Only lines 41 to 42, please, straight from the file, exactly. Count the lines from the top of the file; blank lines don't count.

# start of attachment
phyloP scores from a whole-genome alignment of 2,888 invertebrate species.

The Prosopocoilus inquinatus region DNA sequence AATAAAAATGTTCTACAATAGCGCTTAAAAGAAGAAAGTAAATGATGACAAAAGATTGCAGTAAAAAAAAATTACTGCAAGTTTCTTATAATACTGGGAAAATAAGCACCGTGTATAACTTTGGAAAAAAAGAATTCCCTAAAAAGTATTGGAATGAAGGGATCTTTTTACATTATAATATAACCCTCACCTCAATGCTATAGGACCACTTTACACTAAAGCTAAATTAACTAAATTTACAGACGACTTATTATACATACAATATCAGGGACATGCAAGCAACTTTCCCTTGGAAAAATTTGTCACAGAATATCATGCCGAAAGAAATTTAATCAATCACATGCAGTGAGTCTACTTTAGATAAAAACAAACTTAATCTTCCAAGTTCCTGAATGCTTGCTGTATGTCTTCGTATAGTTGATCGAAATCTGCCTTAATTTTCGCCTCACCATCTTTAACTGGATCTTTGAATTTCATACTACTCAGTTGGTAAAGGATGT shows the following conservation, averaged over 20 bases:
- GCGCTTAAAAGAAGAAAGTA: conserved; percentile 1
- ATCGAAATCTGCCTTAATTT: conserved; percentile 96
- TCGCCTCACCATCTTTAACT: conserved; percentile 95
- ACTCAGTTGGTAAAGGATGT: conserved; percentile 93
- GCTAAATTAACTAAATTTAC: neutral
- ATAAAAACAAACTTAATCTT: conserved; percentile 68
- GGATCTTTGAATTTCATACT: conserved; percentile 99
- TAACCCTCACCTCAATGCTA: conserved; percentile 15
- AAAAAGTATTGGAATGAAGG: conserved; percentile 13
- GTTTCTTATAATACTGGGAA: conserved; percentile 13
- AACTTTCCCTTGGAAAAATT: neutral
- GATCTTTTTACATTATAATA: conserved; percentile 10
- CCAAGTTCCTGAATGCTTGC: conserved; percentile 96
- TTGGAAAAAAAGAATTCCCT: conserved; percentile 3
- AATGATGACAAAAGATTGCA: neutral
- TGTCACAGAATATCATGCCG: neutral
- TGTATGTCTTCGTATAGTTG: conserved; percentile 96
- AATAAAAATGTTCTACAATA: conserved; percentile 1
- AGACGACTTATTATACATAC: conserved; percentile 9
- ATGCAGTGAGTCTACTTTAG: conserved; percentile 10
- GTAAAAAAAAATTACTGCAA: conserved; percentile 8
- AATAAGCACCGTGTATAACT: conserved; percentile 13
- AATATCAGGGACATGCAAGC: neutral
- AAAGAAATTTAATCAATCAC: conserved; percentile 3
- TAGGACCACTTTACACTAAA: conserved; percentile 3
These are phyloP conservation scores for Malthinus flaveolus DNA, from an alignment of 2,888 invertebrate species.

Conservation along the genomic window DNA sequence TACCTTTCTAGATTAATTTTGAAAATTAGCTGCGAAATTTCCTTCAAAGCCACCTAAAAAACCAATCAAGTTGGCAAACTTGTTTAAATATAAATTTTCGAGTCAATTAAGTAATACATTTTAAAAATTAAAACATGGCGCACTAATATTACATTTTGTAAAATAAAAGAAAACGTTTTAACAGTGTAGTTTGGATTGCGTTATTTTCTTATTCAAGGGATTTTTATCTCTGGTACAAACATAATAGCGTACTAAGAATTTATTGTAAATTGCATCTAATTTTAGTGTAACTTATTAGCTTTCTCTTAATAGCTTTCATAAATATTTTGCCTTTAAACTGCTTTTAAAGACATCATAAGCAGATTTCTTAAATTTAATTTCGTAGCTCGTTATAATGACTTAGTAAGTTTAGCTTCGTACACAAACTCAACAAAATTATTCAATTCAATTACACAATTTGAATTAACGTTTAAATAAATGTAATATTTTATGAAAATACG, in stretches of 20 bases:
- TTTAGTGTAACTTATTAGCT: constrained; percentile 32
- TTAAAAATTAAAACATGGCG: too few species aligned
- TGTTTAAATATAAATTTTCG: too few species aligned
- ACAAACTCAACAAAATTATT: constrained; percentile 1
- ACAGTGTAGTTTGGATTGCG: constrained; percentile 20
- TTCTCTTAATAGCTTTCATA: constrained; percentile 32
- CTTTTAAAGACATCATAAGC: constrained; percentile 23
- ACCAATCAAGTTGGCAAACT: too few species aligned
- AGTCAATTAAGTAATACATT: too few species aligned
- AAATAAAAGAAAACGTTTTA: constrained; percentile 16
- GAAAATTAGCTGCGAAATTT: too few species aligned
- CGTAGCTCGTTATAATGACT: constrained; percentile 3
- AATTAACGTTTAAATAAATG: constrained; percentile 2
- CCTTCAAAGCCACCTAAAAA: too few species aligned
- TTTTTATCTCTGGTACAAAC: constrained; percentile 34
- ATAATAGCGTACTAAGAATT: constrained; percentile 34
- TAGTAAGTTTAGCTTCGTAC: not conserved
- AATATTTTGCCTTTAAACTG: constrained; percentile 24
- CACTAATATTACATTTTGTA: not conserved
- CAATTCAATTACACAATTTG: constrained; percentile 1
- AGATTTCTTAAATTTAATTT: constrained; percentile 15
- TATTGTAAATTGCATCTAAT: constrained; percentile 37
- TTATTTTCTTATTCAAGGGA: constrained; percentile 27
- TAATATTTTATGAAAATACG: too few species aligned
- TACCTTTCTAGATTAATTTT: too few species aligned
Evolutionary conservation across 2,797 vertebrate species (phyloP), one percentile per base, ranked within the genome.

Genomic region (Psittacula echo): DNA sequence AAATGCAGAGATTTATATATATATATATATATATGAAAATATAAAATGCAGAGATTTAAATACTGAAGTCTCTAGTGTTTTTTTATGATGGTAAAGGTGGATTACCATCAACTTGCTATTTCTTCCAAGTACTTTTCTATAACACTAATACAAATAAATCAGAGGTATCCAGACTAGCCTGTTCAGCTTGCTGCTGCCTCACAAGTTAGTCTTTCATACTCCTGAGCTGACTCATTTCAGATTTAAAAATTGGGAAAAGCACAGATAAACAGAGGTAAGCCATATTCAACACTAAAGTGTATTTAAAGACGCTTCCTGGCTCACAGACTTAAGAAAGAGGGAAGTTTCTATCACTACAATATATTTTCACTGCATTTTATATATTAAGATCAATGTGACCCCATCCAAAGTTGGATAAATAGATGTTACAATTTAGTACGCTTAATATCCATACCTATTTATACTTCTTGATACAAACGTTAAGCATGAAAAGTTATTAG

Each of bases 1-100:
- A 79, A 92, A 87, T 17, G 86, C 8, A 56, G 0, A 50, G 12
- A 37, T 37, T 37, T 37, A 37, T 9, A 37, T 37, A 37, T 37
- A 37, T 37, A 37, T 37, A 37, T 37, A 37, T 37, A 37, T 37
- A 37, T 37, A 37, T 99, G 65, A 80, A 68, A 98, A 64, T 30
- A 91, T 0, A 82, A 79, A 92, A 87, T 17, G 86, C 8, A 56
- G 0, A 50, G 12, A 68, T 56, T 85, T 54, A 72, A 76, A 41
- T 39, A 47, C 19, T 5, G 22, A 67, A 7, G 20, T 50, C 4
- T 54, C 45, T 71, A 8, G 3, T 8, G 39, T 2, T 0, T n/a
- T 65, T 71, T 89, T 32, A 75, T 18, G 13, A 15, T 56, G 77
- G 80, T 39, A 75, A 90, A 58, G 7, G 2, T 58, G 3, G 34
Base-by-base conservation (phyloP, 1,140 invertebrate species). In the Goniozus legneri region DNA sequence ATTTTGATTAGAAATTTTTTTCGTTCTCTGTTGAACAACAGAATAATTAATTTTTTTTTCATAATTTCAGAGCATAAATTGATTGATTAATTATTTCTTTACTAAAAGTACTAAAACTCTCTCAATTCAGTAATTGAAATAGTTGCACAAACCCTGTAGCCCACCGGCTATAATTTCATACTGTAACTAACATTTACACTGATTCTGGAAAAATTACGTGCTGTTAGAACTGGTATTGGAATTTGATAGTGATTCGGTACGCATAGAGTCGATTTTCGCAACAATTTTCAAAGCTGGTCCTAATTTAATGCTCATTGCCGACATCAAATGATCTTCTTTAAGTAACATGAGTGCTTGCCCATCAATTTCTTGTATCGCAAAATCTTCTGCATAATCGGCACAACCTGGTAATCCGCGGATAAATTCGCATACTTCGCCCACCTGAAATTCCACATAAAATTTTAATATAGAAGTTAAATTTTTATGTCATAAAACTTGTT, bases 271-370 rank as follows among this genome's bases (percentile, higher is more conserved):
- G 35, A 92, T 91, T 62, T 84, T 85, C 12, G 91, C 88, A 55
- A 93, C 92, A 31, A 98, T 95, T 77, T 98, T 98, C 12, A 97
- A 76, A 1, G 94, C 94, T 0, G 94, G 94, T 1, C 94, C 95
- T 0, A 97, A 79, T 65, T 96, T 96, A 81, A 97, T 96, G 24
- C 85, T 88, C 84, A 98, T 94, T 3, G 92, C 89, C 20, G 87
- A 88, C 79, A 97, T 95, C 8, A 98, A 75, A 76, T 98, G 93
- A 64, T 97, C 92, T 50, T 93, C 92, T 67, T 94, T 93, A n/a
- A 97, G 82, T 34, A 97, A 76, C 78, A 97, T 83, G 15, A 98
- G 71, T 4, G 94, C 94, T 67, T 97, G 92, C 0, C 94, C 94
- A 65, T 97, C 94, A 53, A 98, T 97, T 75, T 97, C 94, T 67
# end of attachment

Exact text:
- CGTAGCTCGTTATAATGACT: constrained; percentile 3
- AATTAACGTTTAAATAAATG: constrained; percentile 2